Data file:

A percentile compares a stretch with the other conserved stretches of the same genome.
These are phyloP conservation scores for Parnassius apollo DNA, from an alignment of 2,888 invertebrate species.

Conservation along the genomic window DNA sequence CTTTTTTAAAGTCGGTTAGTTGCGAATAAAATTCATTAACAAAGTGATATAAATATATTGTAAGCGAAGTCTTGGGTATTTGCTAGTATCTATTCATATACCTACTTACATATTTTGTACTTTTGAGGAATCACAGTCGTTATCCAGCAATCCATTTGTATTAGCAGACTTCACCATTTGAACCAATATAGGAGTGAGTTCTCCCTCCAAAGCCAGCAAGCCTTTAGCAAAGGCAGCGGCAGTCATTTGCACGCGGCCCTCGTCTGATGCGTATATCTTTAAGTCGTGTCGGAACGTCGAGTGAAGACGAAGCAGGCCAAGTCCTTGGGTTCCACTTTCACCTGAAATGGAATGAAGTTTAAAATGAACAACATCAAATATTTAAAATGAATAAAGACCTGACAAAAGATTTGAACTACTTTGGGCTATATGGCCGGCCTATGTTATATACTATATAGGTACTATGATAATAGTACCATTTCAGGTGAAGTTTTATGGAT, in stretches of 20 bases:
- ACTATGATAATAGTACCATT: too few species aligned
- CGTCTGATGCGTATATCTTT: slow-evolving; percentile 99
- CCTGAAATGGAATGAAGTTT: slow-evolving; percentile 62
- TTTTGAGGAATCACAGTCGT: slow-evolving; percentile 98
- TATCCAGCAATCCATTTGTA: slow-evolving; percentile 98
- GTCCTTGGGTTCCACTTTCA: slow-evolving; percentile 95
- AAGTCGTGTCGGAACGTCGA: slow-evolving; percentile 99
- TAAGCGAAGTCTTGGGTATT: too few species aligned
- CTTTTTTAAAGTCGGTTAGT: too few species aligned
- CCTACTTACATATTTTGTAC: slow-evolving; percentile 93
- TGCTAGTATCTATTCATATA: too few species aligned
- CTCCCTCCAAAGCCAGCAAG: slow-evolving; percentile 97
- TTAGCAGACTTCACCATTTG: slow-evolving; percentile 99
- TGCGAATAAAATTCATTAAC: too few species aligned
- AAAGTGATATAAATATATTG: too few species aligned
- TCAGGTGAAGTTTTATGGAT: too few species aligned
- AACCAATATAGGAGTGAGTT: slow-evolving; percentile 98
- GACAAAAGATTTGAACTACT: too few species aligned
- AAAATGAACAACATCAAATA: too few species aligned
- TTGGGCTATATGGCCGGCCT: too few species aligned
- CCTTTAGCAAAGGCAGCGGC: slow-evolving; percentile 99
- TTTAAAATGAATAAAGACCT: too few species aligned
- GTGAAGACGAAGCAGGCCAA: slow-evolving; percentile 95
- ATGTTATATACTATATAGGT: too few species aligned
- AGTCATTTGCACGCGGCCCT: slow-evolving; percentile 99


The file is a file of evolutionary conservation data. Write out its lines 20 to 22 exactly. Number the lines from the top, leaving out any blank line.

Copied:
- AACCAATATAGGAGTGAGTT: slow-evolving; percentile 98
- GACAAAAGATTTGAACTACT: too few species aligned
- AAAATGAACAACATCAAATA: too few species aligned